Journal Highlight: Fast detection of leaf pigments and isoprenoids for ecophysiological studies, plant phenotyping and validating remote-sensing of vegetation

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  • Published: Jan 23, 2017
  • Author: separationsNOW
  • Channels: HPLC
thumbnail image: Journal Highlight: Fast detection of leaf pigments and isoprenoids for ecophysiological studies, plant phenotyping and validating remote-sensing of vegetation

A simple, rapid and cost-effective HPLC protocol is described for the rapid analysis of a wide range of chlorophylls, carotenoids and tocopherols in leaves that contribute to changes in leaf optical properties.

Fast detection of leaf pigments and isoprenoids for ecophysiological studies, plant phenotyping and validating remote-sensing of vegetation

Physiologia Plantarum, 2016, 158, 369-381
Laura V. Junker and Ingo Ensminger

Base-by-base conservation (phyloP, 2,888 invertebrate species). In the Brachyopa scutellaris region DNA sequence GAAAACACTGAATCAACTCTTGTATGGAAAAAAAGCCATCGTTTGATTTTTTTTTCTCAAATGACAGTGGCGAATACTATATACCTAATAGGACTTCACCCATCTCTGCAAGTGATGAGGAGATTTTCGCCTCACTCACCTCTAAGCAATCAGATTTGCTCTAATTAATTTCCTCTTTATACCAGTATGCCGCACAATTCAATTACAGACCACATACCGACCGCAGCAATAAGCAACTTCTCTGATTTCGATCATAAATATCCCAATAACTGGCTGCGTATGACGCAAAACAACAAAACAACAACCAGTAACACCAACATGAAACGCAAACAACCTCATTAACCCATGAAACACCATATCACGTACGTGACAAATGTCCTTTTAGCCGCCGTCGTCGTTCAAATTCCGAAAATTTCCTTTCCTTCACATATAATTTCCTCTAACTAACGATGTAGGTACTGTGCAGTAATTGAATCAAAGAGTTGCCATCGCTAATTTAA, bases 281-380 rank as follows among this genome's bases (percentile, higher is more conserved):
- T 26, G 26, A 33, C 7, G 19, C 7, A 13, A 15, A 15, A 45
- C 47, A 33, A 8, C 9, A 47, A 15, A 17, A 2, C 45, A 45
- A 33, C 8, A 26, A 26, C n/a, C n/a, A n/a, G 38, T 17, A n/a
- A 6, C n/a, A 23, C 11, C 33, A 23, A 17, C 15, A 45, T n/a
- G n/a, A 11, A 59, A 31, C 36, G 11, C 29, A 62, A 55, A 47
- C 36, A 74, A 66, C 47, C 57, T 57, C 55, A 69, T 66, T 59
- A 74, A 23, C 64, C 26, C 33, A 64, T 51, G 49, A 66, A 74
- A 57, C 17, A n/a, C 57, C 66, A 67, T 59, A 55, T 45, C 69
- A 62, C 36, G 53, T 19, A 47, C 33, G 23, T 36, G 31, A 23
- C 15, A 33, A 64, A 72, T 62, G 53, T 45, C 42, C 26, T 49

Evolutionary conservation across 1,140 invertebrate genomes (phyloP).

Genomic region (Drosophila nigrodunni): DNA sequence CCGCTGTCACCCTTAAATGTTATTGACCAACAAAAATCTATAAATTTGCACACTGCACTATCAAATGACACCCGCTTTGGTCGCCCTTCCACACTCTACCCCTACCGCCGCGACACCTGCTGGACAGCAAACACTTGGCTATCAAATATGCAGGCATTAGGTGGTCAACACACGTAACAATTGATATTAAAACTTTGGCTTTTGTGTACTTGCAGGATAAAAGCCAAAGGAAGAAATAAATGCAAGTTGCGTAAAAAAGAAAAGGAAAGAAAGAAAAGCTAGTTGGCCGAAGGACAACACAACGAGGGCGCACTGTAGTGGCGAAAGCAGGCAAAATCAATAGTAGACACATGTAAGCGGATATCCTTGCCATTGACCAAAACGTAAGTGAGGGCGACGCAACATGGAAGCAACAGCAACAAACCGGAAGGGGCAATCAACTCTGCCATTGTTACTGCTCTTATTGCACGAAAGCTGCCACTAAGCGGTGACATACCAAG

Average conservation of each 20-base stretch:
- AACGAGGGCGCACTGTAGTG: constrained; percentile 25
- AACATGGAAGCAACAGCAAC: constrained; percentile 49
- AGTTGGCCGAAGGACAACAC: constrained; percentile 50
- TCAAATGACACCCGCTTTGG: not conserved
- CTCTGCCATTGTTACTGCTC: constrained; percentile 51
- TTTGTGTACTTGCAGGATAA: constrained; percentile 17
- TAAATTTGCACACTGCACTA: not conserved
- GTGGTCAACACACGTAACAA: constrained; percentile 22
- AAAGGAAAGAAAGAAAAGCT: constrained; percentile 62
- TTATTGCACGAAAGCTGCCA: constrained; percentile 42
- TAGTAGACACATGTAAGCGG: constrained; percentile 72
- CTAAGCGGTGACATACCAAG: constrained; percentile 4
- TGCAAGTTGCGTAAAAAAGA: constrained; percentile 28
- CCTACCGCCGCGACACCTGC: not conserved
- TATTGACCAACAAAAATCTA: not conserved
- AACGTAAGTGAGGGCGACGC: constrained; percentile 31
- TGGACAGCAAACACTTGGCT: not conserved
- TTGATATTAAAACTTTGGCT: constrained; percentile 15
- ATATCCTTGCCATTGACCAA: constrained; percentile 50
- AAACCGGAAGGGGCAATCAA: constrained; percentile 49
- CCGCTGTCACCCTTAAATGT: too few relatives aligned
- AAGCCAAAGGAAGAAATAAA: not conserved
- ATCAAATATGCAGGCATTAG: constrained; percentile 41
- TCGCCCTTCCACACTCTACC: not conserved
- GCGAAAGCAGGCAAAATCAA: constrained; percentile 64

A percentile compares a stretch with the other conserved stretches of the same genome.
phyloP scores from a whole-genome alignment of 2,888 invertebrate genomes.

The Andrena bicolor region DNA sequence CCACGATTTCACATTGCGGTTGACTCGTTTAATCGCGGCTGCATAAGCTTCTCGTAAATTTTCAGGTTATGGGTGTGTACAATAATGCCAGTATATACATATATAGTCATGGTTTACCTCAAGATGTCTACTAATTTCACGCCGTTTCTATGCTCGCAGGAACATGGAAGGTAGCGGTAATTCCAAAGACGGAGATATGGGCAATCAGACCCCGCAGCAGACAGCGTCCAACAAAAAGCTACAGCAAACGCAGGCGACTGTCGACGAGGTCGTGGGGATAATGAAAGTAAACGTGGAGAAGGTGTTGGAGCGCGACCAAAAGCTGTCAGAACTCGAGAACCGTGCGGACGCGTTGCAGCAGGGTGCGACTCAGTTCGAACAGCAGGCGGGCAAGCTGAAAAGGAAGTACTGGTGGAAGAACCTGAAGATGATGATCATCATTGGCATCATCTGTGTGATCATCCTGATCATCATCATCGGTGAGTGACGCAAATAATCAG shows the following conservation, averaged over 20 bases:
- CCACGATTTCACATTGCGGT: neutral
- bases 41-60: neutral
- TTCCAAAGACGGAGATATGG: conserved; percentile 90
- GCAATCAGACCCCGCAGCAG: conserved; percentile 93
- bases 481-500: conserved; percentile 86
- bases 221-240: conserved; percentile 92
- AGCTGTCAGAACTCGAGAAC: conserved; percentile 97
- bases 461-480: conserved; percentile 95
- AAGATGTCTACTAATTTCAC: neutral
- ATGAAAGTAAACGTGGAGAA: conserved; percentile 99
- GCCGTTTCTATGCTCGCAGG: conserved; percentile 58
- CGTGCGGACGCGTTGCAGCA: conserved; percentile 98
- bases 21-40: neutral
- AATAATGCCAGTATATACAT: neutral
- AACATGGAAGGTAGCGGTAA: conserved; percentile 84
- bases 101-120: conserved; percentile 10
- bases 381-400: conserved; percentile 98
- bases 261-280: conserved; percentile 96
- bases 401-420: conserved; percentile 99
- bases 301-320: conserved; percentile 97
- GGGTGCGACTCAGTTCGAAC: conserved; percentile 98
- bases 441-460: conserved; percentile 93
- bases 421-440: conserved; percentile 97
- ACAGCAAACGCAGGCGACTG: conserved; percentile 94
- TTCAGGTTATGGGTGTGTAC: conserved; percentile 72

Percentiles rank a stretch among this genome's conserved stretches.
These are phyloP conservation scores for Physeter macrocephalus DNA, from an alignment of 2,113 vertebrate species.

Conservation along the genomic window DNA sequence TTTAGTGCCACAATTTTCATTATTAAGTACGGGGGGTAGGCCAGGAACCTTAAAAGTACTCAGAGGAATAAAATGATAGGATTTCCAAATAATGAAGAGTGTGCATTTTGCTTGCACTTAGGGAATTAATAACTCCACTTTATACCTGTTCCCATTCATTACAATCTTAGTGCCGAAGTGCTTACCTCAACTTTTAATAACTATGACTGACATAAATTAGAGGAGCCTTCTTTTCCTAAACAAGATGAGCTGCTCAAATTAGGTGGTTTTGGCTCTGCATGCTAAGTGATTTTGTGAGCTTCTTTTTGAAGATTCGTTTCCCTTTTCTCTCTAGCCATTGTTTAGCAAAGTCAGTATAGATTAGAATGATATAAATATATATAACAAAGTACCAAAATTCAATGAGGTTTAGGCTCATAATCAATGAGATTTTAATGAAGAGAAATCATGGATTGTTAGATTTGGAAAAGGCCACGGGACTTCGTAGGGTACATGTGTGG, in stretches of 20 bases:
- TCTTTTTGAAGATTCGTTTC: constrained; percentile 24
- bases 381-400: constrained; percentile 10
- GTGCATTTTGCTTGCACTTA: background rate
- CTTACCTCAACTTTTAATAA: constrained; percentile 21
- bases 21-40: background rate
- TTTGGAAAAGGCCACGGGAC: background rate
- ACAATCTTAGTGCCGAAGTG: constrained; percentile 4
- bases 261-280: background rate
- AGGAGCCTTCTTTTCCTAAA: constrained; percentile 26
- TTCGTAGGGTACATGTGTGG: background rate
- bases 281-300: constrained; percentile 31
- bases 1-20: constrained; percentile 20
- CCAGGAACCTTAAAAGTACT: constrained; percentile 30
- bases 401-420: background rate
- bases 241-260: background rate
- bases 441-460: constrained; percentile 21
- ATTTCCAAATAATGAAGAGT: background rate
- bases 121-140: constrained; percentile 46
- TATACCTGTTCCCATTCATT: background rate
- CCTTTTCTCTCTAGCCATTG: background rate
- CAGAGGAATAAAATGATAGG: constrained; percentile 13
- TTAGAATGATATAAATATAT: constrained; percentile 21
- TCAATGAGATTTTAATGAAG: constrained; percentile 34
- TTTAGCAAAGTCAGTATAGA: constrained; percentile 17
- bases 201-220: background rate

Abstract: Rapid developments in remote-sensing of vegetation and high-throughput precision plant phenotyping promise a range of real-life applications using leaf optical properties for non-destructive assessment of plant performance. Use of leaf optical properties for assessing plant performance requires the ability to use photosynthetic pigments as proxies for physiological properties and the ability to detect these pigments fast, reliably and at low cost. We describe a simple and cost-effective protocol for the rapid analysis of chlorophylls, carotenoids and tocopherols using high-performance liquid chromatography (HPLC). Many existing methods are based on the expensive solvent acetonitrile, take a long time or do not include lutein epoxide and α-carotene. We aimed to develop an HPLC method which separates all major chlorophylls and carotenoids as well as lutein epoxide, α-carotene and α-tocopherol. Using a C30-column and a mobile phase with a gradient of methanol, methyl-tert-butyl-ether (MTBE) and water, our method separates the above pigments and isoprenoids within 28 min. The broad applicability of our method is demonstrated using samples from various plant species and tissue types, e.g. leaves of Arabidopsis and avocado plants, several deciduous and conifer tree species, various crops, stems of parasitic dodder, fruit of tomato, roots of carrots and Chlorella algae. In comparison to previous methods, our method is very affordable, fast and versatile and can be used to analyze all major photosynthetic pigments that contribute to changes in leaf optical properties and which are of interest in most ecophysiological studies.

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